Suddenly, a bright light appeared in the sky and they saw an angel standing in front of them. The shepherds were terrified but the angel said, “Do not be afraid. I have joyful news for the whole world. The Lord’s chosen one, the saviour of the world, was born today in Bethlehem. You will find him wrapped in cloths and lying in a manger.”

[the choir of angels (perhaps the actual choir?) joins the angel]

Then a whole choir of angels appeared, praising God and saying

Glory to God in the highest and peace to God’s people on earth.

[angels sit/leave]

When the angels had gone, the shepherds said to one another, “Let’s go to Bethlehem to see this baby that the Lord has told us about!”

[shepherds go to family and kneel before them]

They hurried to Bethlehem and found the barn with Mary, Joseph, and Jesus. They knelt down before them and gave thanks to God for the gift of the baby Jesus.

[shepherds leave]

Then the shepherds returned to their sheep, praising God and telling everyone about the amazing things they had seen.

[The star is held up at the front of the church (perhaps by a server) and the wise ones begin walking up the centre aisle]

Soon after Jesus was born, some people from the East came to Jerusalem. These were people who knew how to read messages in the stars and they had seen a special star rise – the star of the new King of the Jews, Jesus.

[Herod stands from his place in a pew near the front and pretends to talk to his neighbours]

King Herod was the king in Jerusalem in those days and, when he heard about what these wise people were saying, he got worried about this new king. He asked his advisors where the new king would have been born. His advisors told him that the prophets said that a special ruler who would take care of all the people would be born in Bethlehem.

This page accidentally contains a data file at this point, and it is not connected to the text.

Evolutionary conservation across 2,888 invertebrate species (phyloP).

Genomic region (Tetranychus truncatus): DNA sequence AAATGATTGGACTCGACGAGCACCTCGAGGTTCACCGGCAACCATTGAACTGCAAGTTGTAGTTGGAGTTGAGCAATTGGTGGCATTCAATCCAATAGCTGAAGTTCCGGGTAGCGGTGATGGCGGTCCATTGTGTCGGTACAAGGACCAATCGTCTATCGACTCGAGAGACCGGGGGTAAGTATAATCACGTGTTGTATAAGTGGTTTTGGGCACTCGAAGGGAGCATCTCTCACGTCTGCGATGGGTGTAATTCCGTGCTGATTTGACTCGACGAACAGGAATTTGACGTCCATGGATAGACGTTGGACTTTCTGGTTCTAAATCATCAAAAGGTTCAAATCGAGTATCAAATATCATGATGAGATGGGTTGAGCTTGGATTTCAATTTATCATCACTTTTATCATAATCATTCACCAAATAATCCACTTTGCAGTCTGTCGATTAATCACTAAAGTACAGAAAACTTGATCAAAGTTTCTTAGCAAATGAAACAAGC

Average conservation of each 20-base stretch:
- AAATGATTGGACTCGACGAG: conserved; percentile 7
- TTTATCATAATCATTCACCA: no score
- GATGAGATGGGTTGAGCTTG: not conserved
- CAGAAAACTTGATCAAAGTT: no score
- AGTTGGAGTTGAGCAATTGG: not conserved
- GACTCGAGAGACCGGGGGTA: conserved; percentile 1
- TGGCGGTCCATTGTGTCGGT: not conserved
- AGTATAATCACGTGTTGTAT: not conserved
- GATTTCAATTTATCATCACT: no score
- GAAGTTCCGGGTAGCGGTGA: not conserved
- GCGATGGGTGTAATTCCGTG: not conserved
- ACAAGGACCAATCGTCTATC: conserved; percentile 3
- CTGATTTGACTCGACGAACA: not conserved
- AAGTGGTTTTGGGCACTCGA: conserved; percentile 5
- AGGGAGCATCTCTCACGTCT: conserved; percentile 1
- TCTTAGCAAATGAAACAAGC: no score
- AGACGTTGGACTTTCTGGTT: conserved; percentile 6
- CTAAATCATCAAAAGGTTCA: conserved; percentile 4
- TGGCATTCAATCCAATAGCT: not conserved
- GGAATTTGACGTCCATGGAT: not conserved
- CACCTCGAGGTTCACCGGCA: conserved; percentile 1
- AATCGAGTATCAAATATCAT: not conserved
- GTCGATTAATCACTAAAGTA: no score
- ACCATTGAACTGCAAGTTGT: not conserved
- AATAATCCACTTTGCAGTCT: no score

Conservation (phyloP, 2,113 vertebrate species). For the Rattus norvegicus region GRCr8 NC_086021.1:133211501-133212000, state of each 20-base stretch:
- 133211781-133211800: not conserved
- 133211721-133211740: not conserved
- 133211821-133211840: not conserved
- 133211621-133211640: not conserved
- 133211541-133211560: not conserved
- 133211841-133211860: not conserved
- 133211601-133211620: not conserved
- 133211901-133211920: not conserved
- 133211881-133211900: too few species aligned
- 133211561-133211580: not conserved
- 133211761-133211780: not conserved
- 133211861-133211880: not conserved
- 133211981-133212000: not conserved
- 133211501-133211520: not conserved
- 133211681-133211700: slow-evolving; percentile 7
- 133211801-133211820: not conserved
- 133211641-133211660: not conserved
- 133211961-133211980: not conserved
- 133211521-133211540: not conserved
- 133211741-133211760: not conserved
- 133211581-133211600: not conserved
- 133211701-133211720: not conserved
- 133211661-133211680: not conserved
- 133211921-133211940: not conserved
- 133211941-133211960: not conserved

[wise ones reach Herod’s pew and ‘talk’ to Herod]

Herod called the wise people to a secret meeting and found out when they had first seen the star. Then he sent them to Bethlehem, saying, “Go and search for the baby and then tell me where he is. I want to go visit him, too.”

[wise ones continue to the holy family and kneel down]

The wise people set off and, there, ahead of them, was the star. It shone down on the place where the baby Jesus was. The wise people were filled with joy and they went in and saw Jesus with Mary and Joseph. They knelt down and gave them expensive gifts of gold, frankincense, and myrrh.

[wise ones leave]

When the wise people left, they did not return to Jerusalem and they did not tell Herod where the baby was. They were wise and they knew that old kings do not often like new kings very much.

Mary and Joseph never forgot the wonderful events of that night, the night when their son, Jesus, the Saviour of the World, was born.

[The whole cast returns for photo op/applause and to lead the congregation in a closing song.]


If you have time after running through the story enough times that people can do it smoothly or are bored:

Do you have any questions about the story?

What is your favourite part of the story? Why?

Who is your favourite person in the story? Why?

Remind the group of when the pageant will be, as well as any other rehearsals you are scheduling. If you need people to bring supplies for sets or costumes, start asking now.  This may also be a good time to assign roles for the actual pageant, if you haven’t already done so.

Closing Prayer

Dear God, thank you for the power of drama. May we enter into the story of Jesus’ birth through our gifts of imagination and acting. Amen.